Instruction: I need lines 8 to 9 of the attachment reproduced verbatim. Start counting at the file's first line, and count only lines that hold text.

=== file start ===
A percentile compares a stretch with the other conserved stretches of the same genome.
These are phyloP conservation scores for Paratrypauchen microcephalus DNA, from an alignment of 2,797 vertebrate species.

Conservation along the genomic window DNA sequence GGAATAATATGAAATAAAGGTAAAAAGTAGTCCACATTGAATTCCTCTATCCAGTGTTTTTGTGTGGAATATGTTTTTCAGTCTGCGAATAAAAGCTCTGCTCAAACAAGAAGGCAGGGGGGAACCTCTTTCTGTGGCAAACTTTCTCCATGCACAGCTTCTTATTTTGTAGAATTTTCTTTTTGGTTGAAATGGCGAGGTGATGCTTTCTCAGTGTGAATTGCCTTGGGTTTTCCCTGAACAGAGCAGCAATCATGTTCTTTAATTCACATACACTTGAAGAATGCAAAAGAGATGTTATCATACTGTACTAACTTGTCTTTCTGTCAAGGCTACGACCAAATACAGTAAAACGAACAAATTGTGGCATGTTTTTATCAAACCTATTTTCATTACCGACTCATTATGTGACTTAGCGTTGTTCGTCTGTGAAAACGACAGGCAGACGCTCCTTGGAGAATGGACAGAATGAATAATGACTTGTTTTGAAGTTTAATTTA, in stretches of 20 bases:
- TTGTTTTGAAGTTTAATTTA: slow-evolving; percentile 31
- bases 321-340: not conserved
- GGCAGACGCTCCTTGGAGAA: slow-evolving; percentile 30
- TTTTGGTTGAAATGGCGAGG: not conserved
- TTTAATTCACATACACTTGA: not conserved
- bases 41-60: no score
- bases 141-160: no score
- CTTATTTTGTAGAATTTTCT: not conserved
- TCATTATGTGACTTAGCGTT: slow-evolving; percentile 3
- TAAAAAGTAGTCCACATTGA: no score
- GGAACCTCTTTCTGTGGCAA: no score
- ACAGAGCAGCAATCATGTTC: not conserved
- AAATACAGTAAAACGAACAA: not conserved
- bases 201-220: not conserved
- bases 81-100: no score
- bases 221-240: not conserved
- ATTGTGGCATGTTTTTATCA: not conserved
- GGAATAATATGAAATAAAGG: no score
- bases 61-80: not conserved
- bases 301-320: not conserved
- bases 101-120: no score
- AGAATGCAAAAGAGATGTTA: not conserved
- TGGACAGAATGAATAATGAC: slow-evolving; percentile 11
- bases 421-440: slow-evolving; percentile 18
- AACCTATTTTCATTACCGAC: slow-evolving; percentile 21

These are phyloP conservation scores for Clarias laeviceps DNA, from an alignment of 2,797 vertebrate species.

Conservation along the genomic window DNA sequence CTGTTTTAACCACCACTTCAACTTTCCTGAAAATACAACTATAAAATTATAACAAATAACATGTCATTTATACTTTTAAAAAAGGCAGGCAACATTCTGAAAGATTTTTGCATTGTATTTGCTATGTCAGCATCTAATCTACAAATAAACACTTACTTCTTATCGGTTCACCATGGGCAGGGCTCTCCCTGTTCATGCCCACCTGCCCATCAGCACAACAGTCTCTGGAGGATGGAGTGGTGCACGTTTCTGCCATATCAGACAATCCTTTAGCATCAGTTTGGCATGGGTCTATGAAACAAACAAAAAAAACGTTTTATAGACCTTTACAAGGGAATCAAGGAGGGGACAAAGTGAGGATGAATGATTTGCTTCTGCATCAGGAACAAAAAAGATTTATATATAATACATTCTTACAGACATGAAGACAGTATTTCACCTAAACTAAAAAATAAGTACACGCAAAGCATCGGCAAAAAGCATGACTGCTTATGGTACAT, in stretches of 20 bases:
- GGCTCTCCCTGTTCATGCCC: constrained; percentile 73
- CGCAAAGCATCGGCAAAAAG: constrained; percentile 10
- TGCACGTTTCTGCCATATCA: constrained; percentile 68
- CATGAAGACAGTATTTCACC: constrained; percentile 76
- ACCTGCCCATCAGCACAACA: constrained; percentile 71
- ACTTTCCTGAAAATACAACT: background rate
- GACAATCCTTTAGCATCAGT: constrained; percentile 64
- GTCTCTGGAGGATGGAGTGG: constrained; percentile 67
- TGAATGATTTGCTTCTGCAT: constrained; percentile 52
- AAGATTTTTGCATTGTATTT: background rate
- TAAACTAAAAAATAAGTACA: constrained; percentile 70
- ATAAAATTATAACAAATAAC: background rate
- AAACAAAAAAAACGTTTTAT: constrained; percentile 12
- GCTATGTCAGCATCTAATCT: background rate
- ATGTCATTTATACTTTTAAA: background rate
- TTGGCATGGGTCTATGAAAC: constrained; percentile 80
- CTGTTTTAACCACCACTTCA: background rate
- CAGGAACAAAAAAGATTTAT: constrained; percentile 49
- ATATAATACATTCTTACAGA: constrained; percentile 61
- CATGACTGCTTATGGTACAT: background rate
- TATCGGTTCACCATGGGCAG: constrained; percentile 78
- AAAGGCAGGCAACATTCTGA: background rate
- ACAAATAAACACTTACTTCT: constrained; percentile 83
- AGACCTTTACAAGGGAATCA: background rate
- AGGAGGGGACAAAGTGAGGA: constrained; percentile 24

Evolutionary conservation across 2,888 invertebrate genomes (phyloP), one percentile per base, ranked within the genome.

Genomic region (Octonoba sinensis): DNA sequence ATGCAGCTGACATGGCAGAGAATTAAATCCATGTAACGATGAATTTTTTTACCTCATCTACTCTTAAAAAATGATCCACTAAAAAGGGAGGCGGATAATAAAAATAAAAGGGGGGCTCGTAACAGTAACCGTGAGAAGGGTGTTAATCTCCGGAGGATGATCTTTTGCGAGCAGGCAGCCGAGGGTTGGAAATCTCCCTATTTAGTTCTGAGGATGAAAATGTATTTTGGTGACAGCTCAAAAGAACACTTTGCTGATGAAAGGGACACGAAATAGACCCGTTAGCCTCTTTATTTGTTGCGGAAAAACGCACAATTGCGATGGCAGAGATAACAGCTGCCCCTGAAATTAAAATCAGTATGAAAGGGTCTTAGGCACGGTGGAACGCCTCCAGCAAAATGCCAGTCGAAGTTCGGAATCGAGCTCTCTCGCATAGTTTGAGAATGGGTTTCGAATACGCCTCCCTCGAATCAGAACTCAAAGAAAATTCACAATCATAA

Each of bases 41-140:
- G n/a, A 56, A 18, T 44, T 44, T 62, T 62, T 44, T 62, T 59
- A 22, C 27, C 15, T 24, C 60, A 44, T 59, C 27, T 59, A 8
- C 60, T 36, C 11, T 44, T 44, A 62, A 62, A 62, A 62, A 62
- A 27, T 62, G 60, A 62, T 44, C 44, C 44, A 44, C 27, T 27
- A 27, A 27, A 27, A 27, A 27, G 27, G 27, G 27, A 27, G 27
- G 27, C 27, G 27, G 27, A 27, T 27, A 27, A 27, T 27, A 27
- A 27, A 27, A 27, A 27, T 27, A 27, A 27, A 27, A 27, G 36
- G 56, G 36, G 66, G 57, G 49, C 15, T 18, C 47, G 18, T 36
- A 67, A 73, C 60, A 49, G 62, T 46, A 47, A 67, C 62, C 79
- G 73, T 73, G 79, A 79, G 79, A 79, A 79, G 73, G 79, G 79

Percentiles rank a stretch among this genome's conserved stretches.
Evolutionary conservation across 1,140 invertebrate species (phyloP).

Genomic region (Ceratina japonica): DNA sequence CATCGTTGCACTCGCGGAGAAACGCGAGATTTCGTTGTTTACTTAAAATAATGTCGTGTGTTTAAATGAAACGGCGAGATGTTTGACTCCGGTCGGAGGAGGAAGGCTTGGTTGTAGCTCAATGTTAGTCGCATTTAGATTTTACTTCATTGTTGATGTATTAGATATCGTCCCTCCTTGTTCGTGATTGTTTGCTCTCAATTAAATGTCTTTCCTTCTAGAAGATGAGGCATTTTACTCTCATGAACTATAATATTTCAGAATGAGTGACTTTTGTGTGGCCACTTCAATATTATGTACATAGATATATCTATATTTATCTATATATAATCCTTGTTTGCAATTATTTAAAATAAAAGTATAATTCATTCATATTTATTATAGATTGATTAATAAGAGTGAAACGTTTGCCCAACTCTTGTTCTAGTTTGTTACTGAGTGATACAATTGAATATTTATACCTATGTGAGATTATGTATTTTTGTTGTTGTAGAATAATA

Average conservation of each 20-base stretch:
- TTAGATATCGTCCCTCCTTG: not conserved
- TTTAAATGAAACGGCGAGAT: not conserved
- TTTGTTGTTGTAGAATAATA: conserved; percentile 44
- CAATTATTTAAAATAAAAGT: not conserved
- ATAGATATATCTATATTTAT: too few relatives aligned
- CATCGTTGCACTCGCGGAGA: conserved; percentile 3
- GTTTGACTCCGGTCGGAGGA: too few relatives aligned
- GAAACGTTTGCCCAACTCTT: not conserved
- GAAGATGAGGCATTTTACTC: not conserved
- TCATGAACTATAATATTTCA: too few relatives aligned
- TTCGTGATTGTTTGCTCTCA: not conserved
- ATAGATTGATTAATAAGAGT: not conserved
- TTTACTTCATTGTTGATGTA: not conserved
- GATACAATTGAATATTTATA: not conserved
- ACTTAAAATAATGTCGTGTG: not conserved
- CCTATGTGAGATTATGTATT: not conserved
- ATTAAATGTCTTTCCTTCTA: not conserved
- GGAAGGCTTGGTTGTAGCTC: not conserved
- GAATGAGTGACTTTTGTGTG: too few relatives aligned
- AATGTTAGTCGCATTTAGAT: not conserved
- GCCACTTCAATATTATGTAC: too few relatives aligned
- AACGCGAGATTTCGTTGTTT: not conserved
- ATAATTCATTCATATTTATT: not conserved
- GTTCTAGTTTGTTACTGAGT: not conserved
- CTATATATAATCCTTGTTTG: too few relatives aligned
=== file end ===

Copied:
- TTTAATTCACATACACTTGA: not conserved
- bases 41-60: no score